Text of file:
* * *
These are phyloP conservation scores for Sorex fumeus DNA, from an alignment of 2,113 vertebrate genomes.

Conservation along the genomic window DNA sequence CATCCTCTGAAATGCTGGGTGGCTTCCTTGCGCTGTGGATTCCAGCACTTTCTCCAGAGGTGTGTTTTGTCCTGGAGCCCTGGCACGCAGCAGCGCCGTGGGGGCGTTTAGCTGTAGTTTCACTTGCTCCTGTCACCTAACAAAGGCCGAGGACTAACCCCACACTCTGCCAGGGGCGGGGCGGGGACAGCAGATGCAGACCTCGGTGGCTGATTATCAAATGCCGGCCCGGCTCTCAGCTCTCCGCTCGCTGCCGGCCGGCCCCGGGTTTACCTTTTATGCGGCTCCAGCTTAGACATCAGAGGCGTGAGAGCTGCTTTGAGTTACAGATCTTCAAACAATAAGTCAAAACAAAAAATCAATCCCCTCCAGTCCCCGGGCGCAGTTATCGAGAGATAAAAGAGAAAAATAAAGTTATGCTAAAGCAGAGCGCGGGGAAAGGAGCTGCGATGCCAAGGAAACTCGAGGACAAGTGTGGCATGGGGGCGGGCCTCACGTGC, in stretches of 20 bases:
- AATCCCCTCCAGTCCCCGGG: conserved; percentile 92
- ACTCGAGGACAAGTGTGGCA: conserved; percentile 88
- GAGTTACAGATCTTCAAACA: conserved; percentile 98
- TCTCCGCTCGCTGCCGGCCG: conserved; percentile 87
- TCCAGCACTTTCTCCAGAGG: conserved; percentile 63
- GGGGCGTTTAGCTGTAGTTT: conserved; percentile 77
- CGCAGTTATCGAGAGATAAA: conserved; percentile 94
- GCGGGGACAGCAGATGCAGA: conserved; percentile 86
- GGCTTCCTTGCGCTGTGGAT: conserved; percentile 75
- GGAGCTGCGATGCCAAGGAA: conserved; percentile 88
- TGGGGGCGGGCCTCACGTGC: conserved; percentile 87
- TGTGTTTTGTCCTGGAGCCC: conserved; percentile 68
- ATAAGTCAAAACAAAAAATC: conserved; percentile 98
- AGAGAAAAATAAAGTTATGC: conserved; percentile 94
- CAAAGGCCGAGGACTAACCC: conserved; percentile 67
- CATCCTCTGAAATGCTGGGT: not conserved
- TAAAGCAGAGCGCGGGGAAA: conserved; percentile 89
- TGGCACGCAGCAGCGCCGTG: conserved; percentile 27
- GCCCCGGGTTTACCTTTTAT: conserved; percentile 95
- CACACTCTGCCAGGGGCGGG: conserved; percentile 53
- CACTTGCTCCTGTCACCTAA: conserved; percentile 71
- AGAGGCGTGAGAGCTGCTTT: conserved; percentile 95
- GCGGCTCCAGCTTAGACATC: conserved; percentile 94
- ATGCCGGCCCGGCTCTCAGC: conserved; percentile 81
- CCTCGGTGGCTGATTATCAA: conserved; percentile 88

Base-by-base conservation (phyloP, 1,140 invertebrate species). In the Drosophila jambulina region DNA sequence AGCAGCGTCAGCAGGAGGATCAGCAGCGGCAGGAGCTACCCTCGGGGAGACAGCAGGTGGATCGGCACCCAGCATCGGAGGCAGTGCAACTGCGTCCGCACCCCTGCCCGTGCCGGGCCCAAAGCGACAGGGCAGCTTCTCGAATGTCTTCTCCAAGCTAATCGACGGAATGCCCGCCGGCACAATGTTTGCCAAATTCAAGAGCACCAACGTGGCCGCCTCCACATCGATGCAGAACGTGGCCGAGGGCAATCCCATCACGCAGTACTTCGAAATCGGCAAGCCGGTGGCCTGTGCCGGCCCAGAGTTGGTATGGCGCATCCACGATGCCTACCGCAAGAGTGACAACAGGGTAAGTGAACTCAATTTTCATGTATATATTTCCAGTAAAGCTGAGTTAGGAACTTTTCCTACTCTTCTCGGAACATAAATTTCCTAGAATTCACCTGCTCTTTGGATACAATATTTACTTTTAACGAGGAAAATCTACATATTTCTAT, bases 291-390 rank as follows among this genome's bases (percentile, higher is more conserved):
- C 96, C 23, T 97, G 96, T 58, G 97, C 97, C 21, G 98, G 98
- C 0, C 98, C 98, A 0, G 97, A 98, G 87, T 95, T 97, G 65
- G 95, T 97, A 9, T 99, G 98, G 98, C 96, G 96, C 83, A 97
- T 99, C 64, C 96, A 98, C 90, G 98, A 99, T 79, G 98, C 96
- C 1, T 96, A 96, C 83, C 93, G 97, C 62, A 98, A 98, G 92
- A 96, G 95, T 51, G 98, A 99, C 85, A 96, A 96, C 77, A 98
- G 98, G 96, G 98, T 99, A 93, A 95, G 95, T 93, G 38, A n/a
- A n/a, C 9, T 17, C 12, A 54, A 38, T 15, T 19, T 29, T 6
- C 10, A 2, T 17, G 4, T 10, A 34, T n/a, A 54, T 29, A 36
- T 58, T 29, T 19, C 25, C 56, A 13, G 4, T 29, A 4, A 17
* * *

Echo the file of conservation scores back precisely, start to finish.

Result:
These are phyloP conservation scores for Sorex fumeus DNA, from an alignment of 2,113 vertebrate genomes.

Conservation along the genomic window DNA sequence CATCCTCTGAAATGCTGGGTGGCTTCCTTGCGCTGTGGATTCCAGCACTTTCTCCAGAGGTGTGTTTTGTCCTGGAGCCCTGGCACGCAGCAGCGCCGTGGGGGCGTTTAGCTGTAGTTTCACTTGCTCCTGTCACCTAACAAAGGCCGAGGACTAACCCCACACTCTGCCAGGGGCGGGGCGGGGACAGCAGATGCAGACCTCGGTGGCTGATTATCAAATGCCGGCCCGGCTCTCAGCTCTCCGCTCGCTGCCGGCCGGCCCCGGGTTTACCTTTTATGCGGCTCCAGCTTAGACATCAGAGGCGTGAGAGCTGCTTTGAGTTACAGATCTTCAAACAATAAGTCAAAACAAAAAATCAATCCCCTCCAGTCCCCGGGCGCAGTTATCGAGAGATAAAAGAGAAAAATAAAGTTATGCTAAAGCAGAGCGCGGGGAAAGGAGCTGCGATGCCAAGGAAACTCGAGGACAAGTGTGGCATGGGGGCGGGCCTCACGTGC, in stretches of 20 bases:
- AATCCCCTCCAGTCCCCGGG: conserved; percentile 92
- ACTCGAGGACAAGTGTGGCA: conserved; percentile 88
- GAGTTACAGATCTTCAAACA: conserved; percentile 98
- TCTCCGCTCGCTGCCGGCCG: conserved; percentile 87
- TCCAGCACTTTCTCCAGAGG: conserved; percentile 63
- GGGGCGTTTAGCTGTAGTTT: conserved; percentile 77
- CGCAGTTATCGAGAGATAAA: conserved; percentile 94
- GCGGGGACAGCAGATGCAGA: conserved; percentile 86
- GGCTTCCTTGCGCTGTGGAT: conserved; percentile 75
- GGAGCTGCGATGCCAAGGAA: conserved; percentile 88
- TGGGGGCGGGCCTCACGTGC: conserved; percentile 87
- TGTGTTTTGTCCTGGAGCCC: conserved; percentile 68
- ATAAGTCAAAACAAAAAATC: conserved; percentile 98
- AGAGAAAAATAAAGTTATGC: conserved; percentile 94
- CAAAGGCCGAGGACTAACCC: conserved; percentile 67
- CATCCTCTGAAATGCTGGGT: not conserved
- TAAAGCAGAGCGCGGGGAAA: conserved; percentile 89
- TGGCACGCAGCAGCGCCGTG: conserved; percentile 27
- GCCCCGGGTTTACCTTTTAT: conserved; percentile 95
- CACACTCTGCCAGGGGCGGG: conserved; percentile 53
- CACTTGCTCCTGTCACCTAA: conserved; percentile 71
- AGAGGCGTGAGAGCTGCTTT: conserved; percentile 95
- GCGGCTCCAGCTTAGACATC: conserved; percentile 94
- ATGCCGGCCCGGCTCTCAGC: conserved; percentile 81
- CCTCGGTGGCTGATTATCAA: conserved; percentile 88

Base-by-base conservation (phyloP, 1,140 invertebrate species). In the Drosophila jambulina region DNA sequence AGCAGCGTCAGCAGGAGGATCAGCAGCGGCAGGAGCTACCCTCGGGGAGACAGCAGGTGGATCGGCACCCAGCATCGGAGGCAGTGCAACTGCGTCCGCACCCCTGCCCGTGCCGGGCCCAAAGCGACAGGGCAGCTTCTCGAATGTCTTCTCCAAGCTAATCGACGGAATGCCCGCCGGCACAATGTTTGCCAAATTCAAGAGCACCAACGTGGCCGCCTCCACATCGATGCAGAACGTGGCCGAGGGCAATCCCATCACGCAGTACTTCGAAATCGGCAAGCCGGTGGCCTGTGCCGGCCCAGAGTTGGTATGGCGCATCCACGATGCCTACCGCAAGAGTGACAACAGGGTAAGTGAACTCAATTTTCATGTATATATTTCCAGTAAAGCTGAGTTAGGAACTTTTCCTACTCTTCTCGGAACATAAATTTCCTAGAATTCACCTGCTCTTTGGATACAATATTTACTTTTAACGAGGAAAATCTACATATTTCTAT, bases 291-390 rank as follows among this genome's bases (percentile, higher is more conserved):
- C 96, C 23, T 97, G 96, T 58, G 97, C 97, C 21, G 98, G 98
- C 0, C 98, C 98, A 0, G 97, A 98, G 87, T 95, T 97, G 65
- G 95, T 97, A 9, T 99, G 98, G 98, C 96, G 96, C 83, A 97
- T 99, C 64, C 96, A 98, C 90, G 98, A 99, T 79, G 98, C 96
- C 1, T 96, A 96, C 83, C 93, G 97, C 62, A 98, A 98, G 92
- A 96, G 95, T 51, G 98, A 99, C 85, A 96, A 96, C 77, A 98
- G 98, G 96, G 98, T 99, A 93, A 95, G 95, T 93, G 38, A n/a
- A n/a, C 9, T 17, C 12, A 54, A 38, T 15, T 19, T 29, T 6
- C 10, A 2, T 17, G 4, T 10, A 34, T n/a, A 54, T 29, A 36
- T 58, T 29, T 19, C 25, C 56, A 13, G 4, T 29, A 4, A 17